The big question looming over Crossrail 2 at present is whether the team behind it can meet the funding challenges set by the government.
“I am confident that we’ll be able to meet the government’s exam question,” Crossrail 2's managing director Michele Dix tells City A.M.
But while she's hopeful of providing the government with a satisfactory answer on the funding question, the biggest risk Dix sees to the project’s progression is “political nervousness about making a decision”.
“All I can do is to be ready for a decision based on the plan I’m working to, and if for some reason or another it doesn’t happen, then have another plan,” she adds.
While the government has acknowledged the need for the £31bn rail route throughout the south east, it said in July that London had to foot half the bill during construction, as opposed to over the life of the scheme.
So, Dix and her team have been carrying out a range of assessments to see where costs can be cut, and options to raise money earlier in the scheme’s lifetime. The plan is to get the proposals backed by the government for the Autumn Budget in November, paving the way for a consultation in January. Then, the important milestone of submitting a hybrid bill to secure the go-ahead for construction, in 2020.
Much has been made of the benefits the route will bring once operational: up to 200,000 houses across London and the south east, and 200,000 new jobs.
So too, of the concerns surrounding increasing pressure on London’s transport network, and how it will look come the 2030s and 2040s. Some 17 Underground stations face chronic overcrowding and the South West main line from Waterloo to Weymouth is braced for levels of standing not seen on any main line National Rail service on the network today, according to Transport for London’s (TfL) analysis.
Crossrail 2’s significance, however, also ties into another major rail project: the £56bn HS2 railway linking the capital, Birmingham, Leeds and Manchester.
That is scheduled in two phases, and Dix says planned upgrades to the London Underground network will cope with the first, when HS2 opens to Birmingham, and the rise in passengers it will bring.
“The upgrades that will be made to the Victoria Line and the Northern Line won’t be able to cope with the second surge of additional passengers which is why we always said that we wanted Crossrail 2 in place for when HS2 Phase 2 was complete,” she explains.
Without Crossrail 2, Dix says “regular station closures” will be on the horizon. “We have asked, through the bill process, for Phase 1, for additional facilities for cycling, for buses and taxis so you can help disperse passengers, but you’re still going to be putting pressure on the Tube network,” Dix adds. “But it’s when Phase 2 opens essentially, up to Leeds and Manchester, that you absolutely have to have Crossrail 2 in place.”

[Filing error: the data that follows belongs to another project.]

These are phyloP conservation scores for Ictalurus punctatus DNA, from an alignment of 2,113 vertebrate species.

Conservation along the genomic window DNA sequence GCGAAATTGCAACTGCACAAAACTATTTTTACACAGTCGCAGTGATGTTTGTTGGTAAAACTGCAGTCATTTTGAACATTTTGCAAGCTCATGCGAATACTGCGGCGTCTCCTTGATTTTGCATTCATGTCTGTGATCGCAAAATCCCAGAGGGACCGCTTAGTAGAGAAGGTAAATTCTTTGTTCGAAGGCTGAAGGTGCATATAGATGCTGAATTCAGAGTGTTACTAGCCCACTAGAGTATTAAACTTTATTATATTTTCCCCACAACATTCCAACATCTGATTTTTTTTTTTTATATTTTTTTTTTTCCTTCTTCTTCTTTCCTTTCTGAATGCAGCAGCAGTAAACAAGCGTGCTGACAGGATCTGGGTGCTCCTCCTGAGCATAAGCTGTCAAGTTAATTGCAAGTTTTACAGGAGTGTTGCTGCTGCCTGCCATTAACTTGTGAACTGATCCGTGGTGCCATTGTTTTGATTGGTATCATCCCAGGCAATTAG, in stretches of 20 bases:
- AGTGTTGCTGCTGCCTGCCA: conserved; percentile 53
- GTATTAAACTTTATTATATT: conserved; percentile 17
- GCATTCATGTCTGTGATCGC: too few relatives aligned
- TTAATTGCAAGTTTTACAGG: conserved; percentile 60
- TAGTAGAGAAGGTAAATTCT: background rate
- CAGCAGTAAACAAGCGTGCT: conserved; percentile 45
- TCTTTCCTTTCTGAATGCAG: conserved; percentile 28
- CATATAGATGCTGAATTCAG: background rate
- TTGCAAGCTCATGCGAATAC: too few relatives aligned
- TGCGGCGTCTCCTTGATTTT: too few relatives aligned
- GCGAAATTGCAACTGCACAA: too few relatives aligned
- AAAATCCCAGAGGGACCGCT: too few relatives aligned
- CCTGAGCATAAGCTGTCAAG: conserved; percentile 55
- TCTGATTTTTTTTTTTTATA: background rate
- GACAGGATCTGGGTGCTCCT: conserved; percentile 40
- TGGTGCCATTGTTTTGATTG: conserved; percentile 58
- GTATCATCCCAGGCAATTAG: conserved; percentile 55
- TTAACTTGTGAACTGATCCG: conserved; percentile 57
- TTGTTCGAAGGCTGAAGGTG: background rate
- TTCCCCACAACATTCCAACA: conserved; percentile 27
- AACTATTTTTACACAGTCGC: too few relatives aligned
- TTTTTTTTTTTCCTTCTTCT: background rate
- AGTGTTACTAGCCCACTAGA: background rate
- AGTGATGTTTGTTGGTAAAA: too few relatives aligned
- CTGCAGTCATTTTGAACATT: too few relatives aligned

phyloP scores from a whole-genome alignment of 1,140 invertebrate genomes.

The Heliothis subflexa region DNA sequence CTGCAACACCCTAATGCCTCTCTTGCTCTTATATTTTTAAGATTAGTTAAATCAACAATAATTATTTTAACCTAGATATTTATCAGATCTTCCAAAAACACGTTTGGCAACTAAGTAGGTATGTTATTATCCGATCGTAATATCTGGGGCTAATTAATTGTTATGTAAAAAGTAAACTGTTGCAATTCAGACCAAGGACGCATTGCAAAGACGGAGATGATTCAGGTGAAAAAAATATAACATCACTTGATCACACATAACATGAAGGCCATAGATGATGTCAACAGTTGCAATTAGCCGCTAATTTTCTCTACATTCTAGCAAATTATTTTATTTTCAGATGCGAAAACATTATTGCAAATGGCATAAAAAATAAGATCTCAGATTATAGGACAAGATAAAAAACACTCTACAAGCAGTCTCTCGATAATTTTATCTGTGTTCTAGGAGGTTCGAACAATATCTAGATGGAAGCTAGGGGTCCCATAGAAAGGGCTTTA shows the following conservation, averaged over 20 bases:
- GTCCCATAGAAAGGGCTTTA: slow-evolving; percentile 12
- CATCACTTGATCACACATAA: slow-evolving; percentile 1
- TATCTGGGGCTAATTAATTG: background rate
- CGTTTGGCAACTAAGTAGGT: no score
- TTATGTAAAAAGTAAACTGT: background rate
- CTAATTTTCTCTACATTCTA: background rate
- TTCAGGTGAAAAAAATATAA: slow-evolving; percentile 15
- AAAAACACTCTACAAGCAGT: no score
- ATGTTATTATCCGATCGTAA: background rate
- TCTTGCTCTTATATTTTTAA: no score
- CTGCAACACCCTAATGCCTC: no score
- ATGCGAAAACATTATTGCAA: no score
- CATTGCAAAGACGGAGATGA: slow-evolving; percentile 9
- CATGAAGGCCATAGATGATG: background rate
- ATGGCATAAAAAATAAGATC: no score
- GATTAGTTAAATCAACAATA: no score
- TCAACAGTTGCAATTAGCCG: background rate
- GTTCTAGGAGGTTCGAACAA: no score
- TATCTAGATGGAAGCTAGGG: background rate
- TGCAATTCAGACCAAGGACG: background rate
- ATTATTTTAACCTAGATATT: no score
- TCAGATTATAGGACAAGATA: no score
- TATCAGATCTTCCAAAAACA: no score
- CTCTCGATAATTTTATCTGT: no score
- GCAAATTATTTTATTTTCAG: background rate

If there were delays to Crossrail 2’s progression, Dix says: “One also has to ask what’s the timetable for HS2 Phase 2, because that’s got to go through a process, and that’s got to get permission to go ahead, and honestly, the plans on HS2 have to be mindful of the impact that they have on London.”
The ongoing uncertainty over Brexit also raises questions over where the government’s priorities will be in the coming years, as it hashes out new arrangements with the European Union.
“We personally think that if the government wants to show that they’re open for business they should be investing in the infrastructure,” Dix says, noting it is key to attracting foreign direct investment across the UK. “So showing the country is improving, showing the country is connected, showing the country can move people around in the way that it should, I think is an important signal to attract that investment. Stopping gives no-one any confidence.”
As someone who is so immersed in the capital’s transport and its workings, Dix is positive about its overall state. “I actually think we’ve got a really good system, and one thing about ours is it doesn’t smell!” she says. “We clean the graffiti, we clean the station, it’s a pretty pleasant environment.”
She does, however, think the Swiss system is another to admire.
“It’s quite uniform and it works like clockwork, but they just don’t have the volume of trains we have,” Dix points out. “They haven’t got Victoria Line 36 trains an hour, some of the South West trains, the number of trains coming in on those lines. No-one is working their networks to the extent that we are maximising capacity out of ours.
“I think what we do, what Network Rail do, what the rail companies do, is actually quite amazing in terms of the volumes of people that we carry. But it needs more resilience in it, so that when something slightly wrong happens, the knock-on effects aren’t so great.”